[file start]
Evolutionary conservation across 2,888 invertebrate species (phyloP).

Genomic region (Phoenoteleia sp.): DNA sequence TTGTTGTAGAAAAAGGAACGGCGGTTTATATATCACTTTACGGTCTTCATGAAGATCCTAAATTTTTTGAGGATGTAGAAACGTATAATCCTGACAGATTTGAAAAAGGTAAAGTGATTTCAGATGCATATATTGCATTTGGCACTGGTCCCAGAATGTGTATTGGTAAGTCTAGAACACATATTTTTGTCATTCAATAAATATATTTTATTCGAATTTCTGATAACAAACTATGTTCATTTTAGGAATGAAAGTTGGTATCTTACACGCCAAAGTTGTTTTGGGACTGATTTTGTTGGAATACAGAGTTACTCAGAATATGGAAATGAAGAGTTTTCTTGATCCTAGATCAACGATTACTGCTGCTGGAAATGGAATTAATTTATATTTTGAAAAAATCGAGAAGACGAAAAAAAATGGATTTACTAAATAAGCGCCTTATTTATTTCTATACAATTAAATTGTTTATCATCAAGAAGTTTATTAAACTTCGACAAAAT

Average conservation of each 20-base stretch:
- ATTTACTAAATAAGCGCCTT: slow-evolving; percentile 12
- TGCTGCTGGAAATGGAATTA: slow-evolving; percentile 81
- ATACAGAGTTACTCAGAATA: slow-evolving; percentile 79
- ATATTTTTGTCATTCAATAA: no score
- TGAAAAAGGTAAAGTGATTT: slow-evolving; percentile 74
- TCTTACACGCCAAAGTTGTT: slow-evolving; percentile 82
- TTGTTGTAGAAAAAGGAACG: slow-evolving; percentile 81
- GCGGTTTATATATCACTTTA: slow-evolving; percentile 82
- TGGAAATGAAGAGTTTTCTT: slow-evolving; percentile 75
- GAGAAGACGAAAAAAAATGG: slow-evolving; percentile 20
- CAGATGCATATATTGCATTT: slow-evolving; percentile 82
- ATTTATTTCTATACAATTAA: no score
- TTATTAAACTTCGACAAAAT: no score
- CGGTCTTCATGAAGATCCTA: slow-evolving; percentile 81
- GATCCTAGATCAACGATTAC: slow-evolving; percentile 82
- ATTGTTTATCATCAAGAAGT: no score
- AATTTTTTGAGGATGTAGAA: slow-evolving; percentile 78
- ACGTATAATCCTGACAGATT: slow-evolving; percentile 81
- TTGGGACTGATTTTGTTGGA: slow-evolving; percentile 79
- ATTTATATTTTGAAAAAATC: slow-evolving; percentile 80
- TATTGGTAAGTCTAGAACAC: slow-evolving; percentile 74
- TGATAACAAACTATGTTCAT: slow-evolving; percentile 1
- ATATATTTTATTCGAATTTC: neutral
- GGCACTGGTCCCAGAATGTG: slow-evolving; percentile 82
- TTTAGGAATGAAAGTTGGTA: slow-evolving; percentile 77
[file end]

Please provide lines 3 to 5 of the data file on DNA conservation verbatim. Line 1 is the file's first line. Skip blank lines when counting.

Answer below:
Average conservation of each 20-base stretch:
- ATTTACTAAATAAGCGCCTT: slow-evolving; percentile 12
- TGCTGCTGGAAATGGAATTA: slow-evolving; percentile 81